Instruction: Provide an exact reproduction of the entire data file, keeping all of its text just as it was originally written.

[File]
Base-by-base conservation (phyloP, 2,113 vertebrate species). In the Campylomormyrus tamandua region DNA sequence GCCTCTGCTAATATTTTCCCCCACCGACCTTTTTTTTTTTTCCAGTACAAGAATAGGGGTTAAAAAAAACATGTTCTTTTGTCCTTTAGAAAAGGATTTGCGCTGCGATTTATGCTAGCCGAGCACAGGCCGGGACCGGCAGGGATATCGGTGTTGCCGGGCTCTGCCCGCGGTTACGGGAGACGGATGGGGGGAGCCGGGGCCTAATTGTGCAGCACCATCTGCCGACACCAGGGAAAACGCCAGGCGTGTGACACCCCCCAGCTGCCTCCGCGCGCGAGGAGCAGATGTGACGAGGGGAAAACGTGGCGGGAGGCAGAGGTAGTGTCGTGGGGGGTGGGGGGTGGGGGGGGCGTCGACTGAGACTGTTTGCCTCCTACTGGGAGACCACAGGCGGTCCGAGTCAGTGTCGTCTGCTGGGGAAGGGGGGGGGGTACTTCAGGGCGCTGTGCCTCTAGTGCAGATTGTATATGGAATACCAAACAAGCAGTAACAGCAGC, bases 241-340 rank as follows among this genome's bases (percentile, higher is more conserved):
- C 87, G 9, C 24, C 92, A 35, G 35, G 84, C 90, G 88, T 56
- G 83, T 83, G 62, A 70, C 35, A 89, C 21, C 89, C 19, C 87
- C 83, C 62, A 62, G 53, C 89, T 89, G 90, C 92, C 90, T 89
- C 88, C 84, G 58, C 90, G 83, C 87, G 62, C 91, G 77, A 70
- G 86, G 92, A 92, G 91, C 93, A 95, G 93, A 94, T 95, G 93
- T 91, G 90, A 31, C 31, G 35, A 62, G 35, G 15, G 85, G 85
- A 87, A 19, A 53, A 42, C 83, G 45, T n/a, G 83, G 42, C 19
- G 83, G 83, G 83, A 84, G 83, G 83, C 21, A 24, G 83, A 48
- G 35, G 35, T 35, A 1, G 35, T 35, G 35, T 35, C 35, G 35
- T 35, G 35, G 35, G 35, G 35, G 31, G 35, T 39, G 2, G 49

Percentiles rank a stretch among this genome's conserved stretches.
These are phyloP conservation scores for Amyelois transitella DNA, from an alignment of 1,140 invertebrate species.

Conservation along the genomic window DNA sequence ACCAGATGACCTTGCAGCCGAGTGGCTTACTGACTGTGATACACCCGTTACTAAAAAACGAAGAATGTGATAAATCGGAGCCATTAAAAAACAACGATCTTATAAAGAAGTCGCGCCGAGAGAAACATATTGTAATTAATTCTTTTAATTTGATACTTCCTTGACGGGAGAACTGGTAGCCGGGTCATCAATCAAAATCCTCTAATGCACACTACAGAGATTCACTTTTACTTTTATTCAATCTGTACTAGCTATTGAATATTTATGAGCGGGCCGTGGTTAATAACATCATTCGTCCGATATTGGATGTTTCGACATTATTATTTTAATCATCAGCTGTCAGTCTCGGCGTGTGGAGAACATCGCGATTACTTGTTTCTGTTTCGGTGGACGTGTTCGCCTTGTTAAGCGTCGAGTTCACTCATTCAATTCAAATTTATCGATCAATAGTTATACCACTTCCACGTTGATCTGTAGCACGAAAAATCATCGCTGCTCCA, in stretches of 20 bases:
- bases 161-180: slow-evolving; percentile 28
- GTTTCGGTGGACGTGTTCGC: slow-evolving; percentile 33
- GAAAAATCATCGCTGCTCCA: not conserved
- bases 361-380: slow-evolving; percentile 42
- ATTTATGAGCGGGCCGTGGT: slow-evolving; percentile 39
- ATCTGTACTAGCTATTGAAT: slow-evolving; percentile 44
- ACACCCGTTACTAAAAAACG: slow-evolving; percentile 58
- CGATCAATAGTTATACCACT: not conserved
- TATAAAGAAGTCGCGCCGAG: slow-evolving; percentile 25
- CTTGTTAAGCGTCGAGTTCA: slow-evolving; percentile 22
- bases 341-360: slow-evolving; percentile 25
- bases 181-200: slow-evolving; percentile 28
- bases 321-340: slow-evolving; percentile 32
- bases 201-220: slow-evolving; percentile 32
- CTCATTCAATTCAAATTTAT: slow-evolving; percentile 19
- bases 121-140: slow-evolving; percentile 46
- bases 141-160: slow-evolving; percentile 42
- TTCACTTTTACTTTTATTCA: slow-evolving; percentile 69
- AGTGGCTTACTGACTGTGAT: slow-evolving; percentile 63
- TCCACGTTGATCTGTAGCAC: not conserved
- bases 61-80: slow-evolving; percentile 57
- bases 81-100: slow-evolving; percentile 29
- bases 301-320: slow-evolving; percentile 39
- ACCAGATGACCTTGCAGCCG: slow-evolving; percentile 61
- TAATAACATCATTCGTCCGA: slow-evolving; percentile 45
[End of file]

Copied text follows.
Base-by-base conservation (phyloP, 2,113 vertebrate species). In the Campylomormyrus tamandua region DNA sequence GCCTCTGCTAATATTTTCCCCCACCGACCTTTTTTTTTTTTCCAGTACAAGAATAGGGGTTAAAAAAAACATGTTCTTTTGTCCTTTAGAAAAGGATTTGCGCTGCGATTTATGCTAGCCGAGCACAGGCCGGGACCGGCAGGGATATCGGTGTTGCCGGGCTCTGCCCGCGGTTACGGGAGACGGATGGGGGGAGCCGGGGCCTAATTGTGCAGCACCATCTGCCGACACCAGGGAAAACGCCAGGCGTGTGACACCCCCCAGCTGCCTCCGCGCGCGAGGAGCAGATGTGACGAGGGGAAAACGTGGCGGGAGGCAGAGGTAGTGTCGTGGGGGGTGGGGGGTGGGGGGGGCGTCGACTGAGACTGTTTGCCTCCTACTGGGAGACCACAGGCGGTCCGAGTCAGTGTCGTCTGCTGGGGAAGGGGGGGGGGTACTTCAGGGCGCTGTGCCTCTAGTGCAGATTGTATATGGAATACCAAACAAGCAGTAACAGCAGC, bases 241-340 rank as follows among this genome's bases (percentile, higher is more conserved):
- C 87, G 9, C 24, C 92, A 35, G 35, G 84, C 90, G 88, T 56
- G 83, T 83, G 62, A 70, C 35, A 89, C 21, C 89, C 19, C 87
- C 83, C 62, A 62, G 53, C 89, T 89, G 90, C 92, C 90, T 89
- C 88, C 84, G 58, C 90, G 83, C 87, G 62, C 91, G 77, A 70
- G 86, G 92, A 92, G 91, C 93, A 95, G 93, A 94, T 95, G 93
- T 91, G 90, A 31, C 31, G 35, A 62, G 35, G 15, G 85, G 85
- A 87, A 19, A 53, A 42, C 83, G 45, T n/a, G 83, G 42, C 19
- G 83, G 83, G 83, A 84, G 83, G 83, C 21, A 24, G 83, A 48
- G 35, G 35, T 35, A 1, G 35, T 35, G 35, T 35, C 35, G 35
- T 35, G 35, G 35, G 35, G 35, G 31, G 35, T 39, G 2, G 49

Percentiles rank a stretch among this genome's conserved stretches.
These are phyloP conservation scores for Amyelois transitella DNA, from an alignment of 1,140 invertebrate species.

Conservation along the genomic window DNA sequence ACCAGATGACCTTGCAGCCGAGTGGCTTACTGACTGTGATACACCCGTTACTAAAAAACGAAGAATGTGATAAATCGGAGCCATTAAAAAACAACGATCTTATAAAGAAGTCGCGCCGAGAGAAACATATTGTAATTAATTCTTTTAATTTGATACTTCCTTGACGGGAGAACTGGTAGCCGGGTCATCAATCAAAATCCTCTAATGCACACTACAGAGATTCACTTTTACTTTTATTCAATCTGTACTAGCTATTGAATATTTATGAGCGGGCCGTGGTTAATAACATCATTCGTCCGATATTGGATGTTTCGACATTATTATTTTAATCATCAGCTGTCAGTCTCGGCGTGTGGAGAACATCGCGATTACTTGTTTCTGTTTCGGTGGACGTGTTCGCCTTGTTAAGCGTCGAGTTCACTCATTCAATTCAAATTTATCGATCAATAGTTATACCACTTCCACGTTGATCTGTAGCACGAAAAATCATCGCTGCTCCA, in stretches of 20 bases:
- bases 161-180: slow-evolving; percentile 28
- GTTTCGGTGGACGTGTTCGC: slow-evolving; percentile 33
- GAAAAATCATCGCTGCTCCA: not conserved
- bases 361-380: slow-evolving; percentile 42
- ATTTATGAGCGGGCCGTGGT: slow-evolving; percentile 39
- ATCTGTACTAGCTATTGAAT: slow-evolving; percentile 44
- ACACCCGTTACTAAAAAACG: slow-evolving; percentile 58
- CGATCAATAGTTATACCACT: not conserved
- TATAAAGAAGTCGCGCCGAG: slow-evolving; percentile 25
- CTTGTTAAGCGTCGAGTTCA: slow-evolving; percentile 22
- bases 341-360: slow-evolving; percentile 25
- bases 181-200: slow-evolving; percentile 28
- bases 321-340: slow-evolving; percentile 32
- bases 201-220: slow-evolving; percentile 32
- CTCATTCAATTCAAATTTAT: slow-evolving; percentile 19
- bases 121-140: slow-evolving; percentile 46
- bases 141-160: slow-evolving; percentile 42
- TTCACTTTTACTTTTATTCA: slow-evolving; percentile 69
- AGTGGCTTACTGACTGTGAT: slow-evolving; percentile 63
- TCCACGTTGATCTGTAGCAC: not conserved
- bases 61-80: slow-evolving; percentile 57
- bases 81-100: slow-evolving; percentile 29
- bases 301-320: slow-evolving; percentile 39
- ACCAGATGACCTTGCAGCCG: slow-evolving; percentile 61
- TAATAACATCATTCGTCCGA: slow-evolving; percentile 45